BYOD will last about as long as the first time productivity drops because it's less efficient both from a productivity point of view and a IT management point of view.  It's also a hell of a lot less secure and security breeches always hit the bottom line hard.

And let's not laud Apple too much there.  Yes, it's a consumer market - for people with way too much money and way too few brains.  Apple made a name through marketing, and their stocks have been tanking over the last several months.  They tapped into that nicely, charging about 70% more for the same thing someone could get that wasn't as "hip and cool".   They made a lot of money, but their market penetration in PC's is still single-digit and consumer markets are a hell of a lot bigger than that.  Tablets are toys that no sane business is going to use except in front of customers to sell the damn things.

And their sales have proven it with iPad sales declining in the face of rising non-iPad devices.

I've heard a lot about BYOD - mostly from pundits who are heavily into technology for the sake of technology.  But productivity and profit drive the bottom line.  Any short-term gains in profit from not replacing a desktop and letting some slacker bring in a tablet will be far more offset by the loss of productivity using a tablet in a business setting will create.  Only complete idiots would implement a BYOD policy and most businesses aren't run by COMPLETE idiots.  They'll hold off upgrades and replacements of current systems until a more suitable OS comes along than Win 8.

Exactly as what's happening now.  If there isn't a moderately significant bump in PC sales after the release of Blue (Win 8.1), only then will I eat my words.  But I expect the author of THIS article to be picking out the condiment of his choice when it comes time to eat words.


PaulDirks
PaulDirks

We still don’t have devices that truly know anything about us. 

Every time my computer displays a pop-up, offers to format an SD card, or otherwise does anything that I didn't specifically instruct it to, it is violating my rights to control my own machinery. The only thing a device should 'know' about it's owner is what instructions it's being given. Mine may be a minority opinion, but my whole attitude towards innovation is 'just because something can be done, doesn't make it a good idea."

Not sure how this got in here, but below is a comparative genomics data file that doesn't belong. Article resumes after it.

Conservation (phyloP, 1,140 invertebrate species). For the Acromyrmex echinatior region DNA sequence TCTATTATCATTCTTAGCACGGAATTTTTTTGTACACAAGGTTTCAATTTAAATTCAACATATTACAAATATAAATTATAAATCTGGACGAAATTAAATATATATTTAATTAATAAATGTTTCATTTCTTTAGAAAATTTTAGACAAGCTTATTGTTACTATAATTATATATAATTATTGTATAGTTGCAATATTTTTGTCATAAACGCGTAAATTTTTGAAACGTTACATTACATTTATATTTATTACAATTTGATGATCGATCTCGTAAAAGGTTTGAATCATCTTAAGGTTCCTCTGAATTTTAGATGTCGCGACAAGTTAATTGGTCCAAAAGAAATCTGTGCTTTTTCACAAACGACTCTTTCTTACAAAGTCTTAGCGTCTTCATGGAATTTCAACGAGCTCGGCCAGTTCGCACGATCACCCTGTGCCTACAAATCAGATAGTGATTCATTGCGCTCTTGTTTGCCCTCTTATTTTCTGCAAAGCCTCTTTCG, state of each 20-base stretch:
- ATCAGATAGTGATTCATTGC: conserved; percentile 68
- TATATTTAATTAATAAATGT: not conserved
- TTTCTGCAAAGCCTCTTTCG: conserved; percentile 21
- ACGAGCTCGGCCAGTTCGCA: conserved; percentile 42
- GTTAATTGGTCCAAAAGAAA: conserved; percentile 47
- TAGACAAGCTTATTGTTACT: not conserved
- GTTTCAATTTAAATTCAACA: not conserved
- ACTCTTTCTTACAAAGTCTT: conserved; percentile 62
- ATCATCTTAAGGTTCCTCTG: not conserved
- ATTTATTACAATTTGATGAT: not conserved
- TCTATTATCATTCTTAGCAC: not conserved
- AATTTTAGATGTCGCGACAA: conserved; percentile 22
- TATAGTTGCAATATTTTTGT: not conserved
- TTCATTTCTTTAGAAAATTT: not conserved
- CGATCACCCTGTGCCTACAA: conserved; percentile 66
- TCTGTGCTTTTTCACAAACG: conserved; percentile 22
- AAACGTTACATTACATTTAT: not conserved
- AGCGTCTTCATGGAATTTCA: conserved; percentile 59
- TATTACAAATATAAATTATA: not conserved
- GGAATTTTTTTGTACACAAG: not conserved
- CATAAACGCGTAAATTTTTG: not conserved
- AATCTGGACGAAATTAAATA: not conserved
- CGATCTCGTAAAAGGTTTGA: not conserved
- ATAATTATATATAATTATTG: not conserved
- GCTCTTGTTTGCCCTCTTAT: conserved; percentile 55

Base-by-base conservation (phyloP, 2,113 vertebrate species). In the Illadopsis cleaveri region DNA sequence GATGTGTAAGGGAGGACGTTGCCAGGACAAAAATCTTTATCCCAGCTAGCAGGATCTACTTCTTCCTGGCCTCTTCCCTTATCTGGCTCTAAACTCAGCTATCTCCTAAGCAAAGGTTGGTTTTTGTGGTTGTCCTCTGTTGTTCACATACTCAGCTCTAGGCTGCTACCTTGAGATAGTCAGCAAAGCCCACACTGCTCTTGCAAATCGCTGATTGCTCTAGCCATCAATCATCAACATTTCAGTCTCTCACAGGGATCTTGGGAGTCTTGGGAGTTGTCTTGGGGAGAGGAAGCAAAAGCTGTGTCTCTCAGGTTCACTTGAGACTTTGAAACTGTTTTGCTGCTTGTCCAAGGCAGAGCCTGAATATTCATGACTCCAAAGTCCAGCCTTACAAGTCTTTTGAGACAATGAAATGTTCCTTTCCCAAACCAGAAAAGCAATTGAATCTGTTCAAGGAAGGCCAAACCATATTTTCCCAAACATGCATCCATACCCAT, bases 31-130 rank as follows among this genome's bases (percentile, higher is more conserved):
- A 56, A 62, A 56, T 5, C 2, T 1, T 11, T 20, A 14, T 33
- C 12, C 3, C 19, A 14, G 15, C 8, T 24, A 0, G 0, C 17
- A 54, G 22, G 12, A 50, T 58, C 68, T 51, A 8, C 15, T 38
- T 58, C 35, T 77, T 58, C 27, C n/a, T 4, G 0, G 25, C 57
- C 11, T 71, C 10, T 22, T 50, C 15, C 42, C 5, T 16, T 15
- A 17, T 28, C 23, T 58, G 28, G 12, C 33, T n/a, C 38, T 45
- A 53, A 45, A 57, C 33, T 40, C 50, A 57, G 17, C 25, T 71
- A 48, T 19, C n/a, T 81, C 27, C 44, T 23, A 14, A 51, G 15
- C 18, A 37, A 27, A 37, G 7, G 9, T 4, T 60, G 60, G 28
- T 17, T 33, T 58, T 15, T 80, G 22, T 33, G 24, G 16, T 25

kralso
kralso

HTML5 and CSS3 will dramatically change the way people interact with web pages. There will be no need for Flash because of these technologies.  It will difficult to distinguish a smartphone from a tablet in the future because they will be unified. Asian manufacturers are offering their own brand name smartphones and tablets and there will be an increased number of them in the US market in the future. http://t.co/ZTYzNWMTAq

MrBenGhazi
MrBenGhazi

Smartphones are not in the early adopter phase anymore. A huge segment of the cell phone market - predominantly comprised of the young demographic - have switched over and will never go back.

The author is correct in asserting that the future of mobile computing technology is in software innovation. The companies that succeed will be the ones that offer products that further integrate our digital lives with our physical lives. We have seen this pattern since the adoption of the cassette player. The iPod, smartphone, and tablet adoptions have all been indicative of this trend. Companies like Apple with their Siri product and Google with Google Glasses are in prime position to drive the market. Companies like Microsoft and Dell are struggling to catch up.

IntangibleGuy
IntangibleGuy

@MikeBruno You are belonging to a shrinking minority. Die-hard gamers and Photoshop addicts are a tiny group of PC users in no way relevant for the business at large.

Even laptops will slowly diminish because apps written for tablets can do most of the work. Who really "needs" a fully featured MS Office when all you do is filling a tax form and doing some minor spreadsheet work.